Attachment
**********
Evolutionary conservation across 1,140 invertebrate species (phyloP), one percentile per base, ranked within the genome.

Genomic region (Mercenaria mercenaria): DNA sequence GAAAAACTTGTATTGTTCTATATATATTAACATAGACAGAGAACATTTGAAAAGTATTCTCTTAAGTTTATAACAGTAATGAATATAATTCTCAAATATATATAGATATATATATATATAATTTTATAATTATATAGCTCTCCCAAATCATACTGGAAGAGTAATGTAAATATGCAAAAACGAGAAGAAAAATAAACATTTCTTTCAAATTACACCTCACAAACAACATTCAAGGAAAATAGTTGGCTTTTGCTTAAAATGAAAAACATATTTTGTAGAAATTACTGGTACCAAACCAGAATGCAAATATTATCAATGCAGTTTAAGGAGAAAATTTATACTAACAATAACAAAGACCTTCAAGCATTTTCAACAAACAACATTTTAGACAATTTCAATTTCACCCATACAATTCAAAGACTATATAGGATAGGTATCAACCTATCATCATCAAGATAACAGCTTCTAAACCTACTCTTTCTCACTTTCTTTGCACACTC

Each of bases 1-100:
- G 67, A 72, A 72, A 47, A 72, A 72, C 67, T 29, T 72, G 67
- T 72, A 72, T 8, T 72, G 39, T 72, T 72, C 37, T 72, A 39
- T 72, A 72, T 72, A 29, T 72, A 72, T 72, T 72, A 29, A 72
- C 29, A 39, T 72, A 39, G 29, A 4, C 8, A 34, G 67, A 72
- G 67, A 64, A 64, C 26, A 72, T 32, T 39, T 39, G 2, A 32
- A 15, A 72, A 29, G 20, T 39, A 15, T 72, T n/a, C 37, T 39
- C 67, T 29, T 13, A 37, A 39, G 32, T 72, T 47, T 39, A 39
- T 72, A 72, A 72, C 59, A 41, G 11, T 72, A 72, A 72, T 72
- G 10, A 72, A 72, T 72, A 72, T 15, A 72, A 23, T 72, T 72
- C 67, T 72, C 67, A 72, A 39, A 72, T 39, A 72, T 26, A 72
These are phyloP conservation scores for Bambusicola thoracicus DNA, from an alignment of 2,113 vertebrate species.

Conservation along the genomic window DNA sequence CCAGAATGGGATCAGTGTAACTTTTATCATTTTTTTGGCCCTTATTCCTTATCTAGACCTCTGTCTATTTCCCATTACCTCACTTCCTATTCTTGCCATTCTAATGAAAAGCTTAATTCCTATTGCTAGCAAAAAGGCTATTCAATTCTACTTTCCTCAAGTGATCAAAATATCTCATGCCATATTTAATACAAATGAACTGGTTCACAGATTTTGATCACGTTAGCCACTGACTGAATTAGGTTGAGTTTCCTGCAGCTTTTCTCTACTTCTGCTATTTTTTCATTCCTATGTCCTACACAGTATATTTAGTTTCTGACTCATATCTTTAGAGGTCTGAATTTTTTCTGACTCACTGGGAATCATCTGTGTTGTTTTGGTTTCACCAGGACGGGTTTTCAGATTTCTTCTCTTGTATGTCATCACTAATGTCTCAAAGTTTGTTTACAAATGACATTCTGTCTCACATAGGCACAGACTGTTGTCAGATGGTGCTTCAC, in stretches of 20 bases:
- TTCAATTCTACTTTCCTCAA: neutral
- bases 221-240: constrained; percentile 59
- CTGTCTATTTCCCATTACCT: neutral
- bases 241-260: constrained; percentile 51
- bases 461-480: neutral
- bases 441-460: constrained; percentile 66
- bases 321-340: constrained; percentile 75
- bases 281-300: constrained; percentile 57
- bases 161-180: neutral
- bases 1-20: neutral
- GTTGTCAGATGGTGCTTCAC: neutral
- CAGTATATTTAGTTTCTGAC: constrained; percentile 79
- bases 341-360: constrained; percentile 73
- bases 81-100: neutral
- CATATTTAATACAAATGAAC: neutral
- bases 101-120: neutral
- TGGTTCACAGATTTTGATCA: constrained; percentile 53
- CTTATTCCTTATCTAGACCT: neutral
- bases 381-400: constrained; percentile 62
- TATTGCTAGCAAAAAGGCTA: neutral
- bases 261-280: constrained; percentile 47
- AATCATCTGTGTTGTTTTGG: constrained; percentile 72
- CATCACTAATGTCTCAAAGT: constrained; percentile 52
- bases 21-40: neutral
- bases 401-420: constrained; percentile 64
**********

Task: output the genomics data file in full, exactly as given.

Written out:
Evolutionary conservation across 1,140 invertebrate species (phyloP), one percentile per base, ranked within the genome.

Genomic region (Mercenaria mercenaria): DNA sequence GAAAAACTTGTATTGTTCTATATATATTAACATAGACAGAGAACATTTGAAAAGTATTCTCTTAAGTTTATAACAGTAATGAATATAATTCTCAAATATATATAGATATATATATATATAATTTTATAATTATATAGCTCTCCCAAATCATACTGGAAGAGTAATGTAAATATGCAAAAACGAGAAGAAAAATAAACATTTCTTTCAAATTACACCTCACAAACAACATTCAAGGAAAATAGTTGGCTTTTGCTTAAAATGAAAAACATATTTTGTAGAAATTACTGGTACCAAACCAGAATGCAAATATTATCAATGCAGTTTAAGGAGAAAATTTATACTAACAATAACAAAGACCTTCAAGCATTTTCAACAAACAACATTTTAGACAATTTCAATTTCACCCATACAATTCAAAGACTATATAGGATAGGTATCAACCTATCATCATCAAGATAACAGCTTCTAAACCTACTCTTTCTCACTTTCTTTGCACACTC

Each of bases 1-100:
- G 67, A 72, A 72, A 47, A 72, A 72, C 67, T 29, T 72, G 67
- T 72, A 72, T 8, T 72, G 39, T 72, T 72, C 37, T 72, A 39
- T 72, A 72, T 72, A 29, T 72, A 72, T 72, T 72, A 29, A 72
- C 29, A 39, T 72, A 39, G 29, A 4, C 8, A 34, G 67, A 72
- G 67, A 64, A 64, C 26, A 72, T 32, T 39, T 39, G 2, A 32
- A 15, A 72, A 29, G 20, T 39, A 15, T 72, T n/a, C 37, T 39
- C 67, T 29, T 13, A 37, A 39, G 32, T 72, T 47, T 39, A 39
- T 72, A 72, A 72, C 59, A 41, G 11, T 72, A 72, A 72, T 72
- G 10, A 72, A 72, T 72, A 72, T 15, A 72, A 23, T 72, T 72
- C 67, T 72, C 67, A 72, A 39, A 72, T 39, A 72, T 26, A 72
These are phyloP conservation scores for Bambusicola thoracicus DNA, from an alignment of 2,113 vertebrate species.

Conservation along the genomic window DNA sequence CCAGAATGGGATCAGTGTAACTTTTATCATTTTTTTGGCCCTTATTCCTTATCTAGACCTCTGTCTATTTCCCATTACCTCACTTCCTATTCTTGCCATTCTAATGAAAAGCTTAATTCCTATTGCTAGCAAAAAGGCTATTCAATTCTACTTTCCTCAAGTGATCAAAATATCTCATGCCATATTTAATACAAATGAACTGGTTCACAGATTTTGATCACGTTAGCCACTGACTGAATTAGGTTGAGTTTCCTGCAGCTTTTCTCTACTTCTGCTATTTTTTCATTCCTATGTCCTACACAGTATATTTAGTTTCTGACTCATATCTTTAGAGGTCTGAATTTTTTCTGACTCACTGGGAATCATCTGTGTTGTTTTGGTTTCACCAGGACGGGTTTTCAGATTTCTTCTCTTGTATGTCATCACTAATGTCTCAAAGTTTGTTTACAAATGACATTCTGTCTCACATAGGCACAGACTGTTGTCAGATGGTGCTTCAC, in stretches of 20 bases:
- TTCAATTCTACTTTCCTCAA: neutral
- bases 221-240: constrained; percentile 59
- CTGTCTATTTCCCATTACCT: neutral
- bases 241-260: constrained; percentile 51
- bases 461-480: neutral
- bases 441-460: constrained; percentile 66
- bases 321-340: constrained; percentile 75
- bases 281-300: constrained; percentile 57
- bases 161-180: neutral
- bases 1-20: neutral
- GTTGTCAGATGGTGCTTCAC: neutral
- CAGTATATTTAGTTTCTGAC: constrained; percentile 79
- bases 341-360: constrained; percentile 73
- bases 81-100: neutral
- CATATTTAATACAAATGAAC: neutral
- bases 101-120: neutral
- TGGTTCACAGATTTTGATCA: constrained; percentile 53
- CTTATTCCTTATCTAGACCT: neutral
- bases 381-400: constrained; percentile 62
- TATTGCTAGCAAAAAGGCTA: neutral
- bases 261-280: constrained; percentile 47
- AATCATCTGTGTTGTTTTGG: constrained; percentile 72
- CATCACTAATGTCTCAAAGT: constrained; percentile 52
- bases 21-40: neutral
- bases 401-420: constrained; percentile 64